If Ben Bernanke were running TV ads, taking polls and holding town hall-style meetings, it wouldn't be any clearer that he's conducting an explicit reelection campaign for another four-year term as Federal Reserve chairman come next January. Oh, wait a second, he just did hold an unprecedented town hall meeting. And it was one worthy of a presidential candidate charming primary voters in Iowa.
At the Kansas City Fed last night, Bernanke answered a couple dozen questions from 190 area residents for a three-part public television broadcast. Like a veteran politico, he tossed out the occasional platitude ("The best way to have a strong dollar is to have a strong economy"), railed against Washington ("I don't think the American people want Congress running monetary policy"), gave a riveting and heroic personal narrative ("I was not going to be the Federal Reserve Chairman who presided over the second Great Depression"), and got downright folksy when talking about too-big-too-fail ("When the elephant falls down, all the grass gets crushed as well").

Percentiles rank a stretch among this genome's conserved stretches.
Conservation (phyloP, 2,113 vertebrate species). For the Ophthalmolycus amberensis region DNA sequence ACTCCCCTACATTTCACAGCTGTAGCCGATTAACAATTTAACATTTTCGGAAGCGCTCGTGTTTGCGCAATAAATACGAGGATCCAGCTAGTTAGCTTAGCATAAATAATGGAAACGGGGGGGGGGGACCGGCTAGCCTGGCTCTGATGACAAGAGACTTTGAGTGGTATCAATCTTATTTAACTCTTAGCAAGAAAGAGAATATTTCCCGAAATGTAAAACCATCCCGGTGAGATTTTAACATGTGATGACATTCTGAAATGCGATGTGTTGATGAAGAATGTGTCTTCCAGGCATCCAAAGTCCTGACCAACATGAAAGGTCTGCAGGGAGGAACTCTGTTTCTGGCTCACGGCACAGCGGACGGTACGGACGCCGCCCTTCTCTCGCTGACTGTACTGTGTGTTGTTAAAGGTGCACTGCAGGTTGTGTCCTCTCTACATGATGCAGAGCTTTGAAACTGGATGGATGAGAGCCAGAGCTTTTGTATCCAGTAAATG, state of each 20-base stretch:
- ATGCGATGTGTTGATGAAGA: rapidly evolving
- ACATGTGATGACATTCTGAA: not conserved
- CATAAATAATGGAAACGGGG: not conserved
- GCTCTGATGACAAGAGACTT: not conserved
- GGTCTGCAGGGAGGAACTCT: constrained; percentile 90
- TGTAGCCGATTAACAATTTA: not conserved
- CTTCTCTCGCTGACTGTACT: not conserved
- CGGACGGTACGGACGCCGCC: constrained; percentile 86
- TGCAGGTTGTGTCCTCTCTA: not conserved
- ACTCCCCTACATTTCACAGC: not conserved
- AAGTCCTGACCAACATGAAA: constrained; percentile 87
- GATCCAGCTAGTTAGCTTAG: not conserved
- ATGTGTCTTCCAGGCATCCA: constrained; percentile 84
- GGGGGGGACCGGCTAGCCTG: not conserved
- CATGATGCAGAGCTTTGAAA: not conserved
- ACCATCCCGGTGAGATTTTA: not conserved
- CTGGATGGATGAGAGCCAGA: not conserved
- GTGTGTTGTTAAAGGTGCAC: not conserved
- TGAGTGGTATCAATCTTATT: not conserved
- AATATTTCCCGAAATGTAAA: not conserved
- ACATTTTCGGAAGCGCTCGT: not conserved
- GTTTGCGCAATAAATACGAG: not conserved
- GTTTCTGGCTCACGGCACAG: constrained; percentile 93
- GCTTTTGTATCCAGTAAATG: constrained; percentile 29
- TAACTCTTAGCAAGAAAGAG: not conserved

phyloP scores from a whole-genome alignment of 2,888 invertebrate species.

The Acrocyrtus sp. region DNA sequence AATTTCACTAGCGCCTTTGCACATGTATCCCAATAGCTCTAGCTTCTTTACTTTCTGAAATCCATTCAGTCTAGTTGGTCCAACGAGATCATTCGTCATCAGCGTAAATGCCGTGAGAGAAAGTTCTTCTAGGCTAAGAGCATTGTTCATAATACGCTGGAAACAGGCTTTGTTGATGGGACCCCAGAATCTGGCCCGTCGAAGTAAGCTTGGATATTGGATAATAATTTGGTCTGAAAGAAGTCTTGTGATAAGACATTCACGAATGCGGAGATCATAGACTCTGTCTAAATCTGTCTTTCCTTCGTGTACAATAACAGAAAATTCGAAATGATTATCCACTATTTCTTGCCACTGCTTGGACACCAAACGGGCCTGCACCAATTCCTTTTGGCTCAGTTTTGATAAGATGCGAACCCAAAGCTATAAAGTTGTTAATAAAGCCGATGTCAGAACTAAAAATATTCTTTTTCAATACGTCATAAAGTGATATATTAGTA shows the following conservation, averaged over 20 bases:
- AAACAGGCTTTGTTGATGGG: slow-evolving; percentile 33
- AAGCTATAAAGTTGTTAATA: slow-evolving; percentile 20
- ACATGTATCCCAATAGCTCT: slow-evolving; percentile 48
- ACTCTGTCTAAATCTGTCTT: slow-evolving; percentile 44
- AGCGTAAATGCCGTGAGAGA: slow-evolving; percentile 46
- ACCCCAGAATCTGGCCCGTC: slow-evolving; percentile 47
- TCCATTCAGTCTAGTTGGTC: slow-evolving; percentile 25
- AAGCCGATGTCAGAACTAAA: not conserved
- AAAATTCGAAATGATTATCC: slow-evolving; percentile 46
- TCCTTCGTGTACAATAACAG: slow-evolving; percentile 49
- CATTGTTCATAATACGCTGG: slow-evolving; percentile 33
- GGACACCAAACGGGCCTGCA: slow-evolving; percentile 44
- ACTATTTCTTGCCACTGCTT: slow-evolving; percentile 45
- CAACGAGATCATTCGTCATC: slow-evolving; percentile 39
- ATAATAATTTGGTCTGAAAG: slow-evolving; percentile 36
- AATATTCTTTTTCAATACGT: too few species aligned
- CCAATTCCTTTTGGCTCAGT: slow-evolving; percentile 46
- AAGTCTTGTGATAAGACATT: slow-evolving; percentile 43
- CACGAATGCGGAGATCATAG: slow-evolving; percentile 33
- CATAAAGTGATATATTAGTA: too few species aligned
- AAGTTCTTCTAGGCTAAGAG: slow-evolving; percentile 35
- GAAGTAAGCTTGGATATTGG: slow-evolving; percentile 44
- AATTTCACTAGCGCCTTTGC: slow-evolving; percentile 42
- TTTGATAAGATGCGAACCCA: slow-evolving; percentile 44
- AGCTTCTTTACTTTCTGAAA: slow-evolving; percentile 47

Message to America: Ben Bernanke, a pharmacist's son from Dillon, South Carolina, feels your pain. Now it's not as if previous Fed chairmen haven't campaigned for another four-year hitch. But the usual modus operandi is to curry favor with the Electorate of One -- the president -- who will be doing the renominating. And the precise mechanism has been a growth-friendly monetary policy.
Of course, the Fed has already been, to use Bernanke's town hall phrase, "putting the pedal to the metal" to bolster the fragile economy and financial system. And that's sure been to Wall Street's liking. A Reuters poll last month found that economists rated Bernanke at eight out of 10 for his handling of the financial crisis.
But Bernanke's smart to try and also get Main Street on his side. Obama, for instance, might prefer a more dovish Fed chair, such as San Francisco Fed President Janet Yellen, who'll worry more about unemployment than inflation as the 2010 and 2012 elections near. Bernanke's pushback against Obama's proposals for a consumer financial protection agency is also another sign of his independence.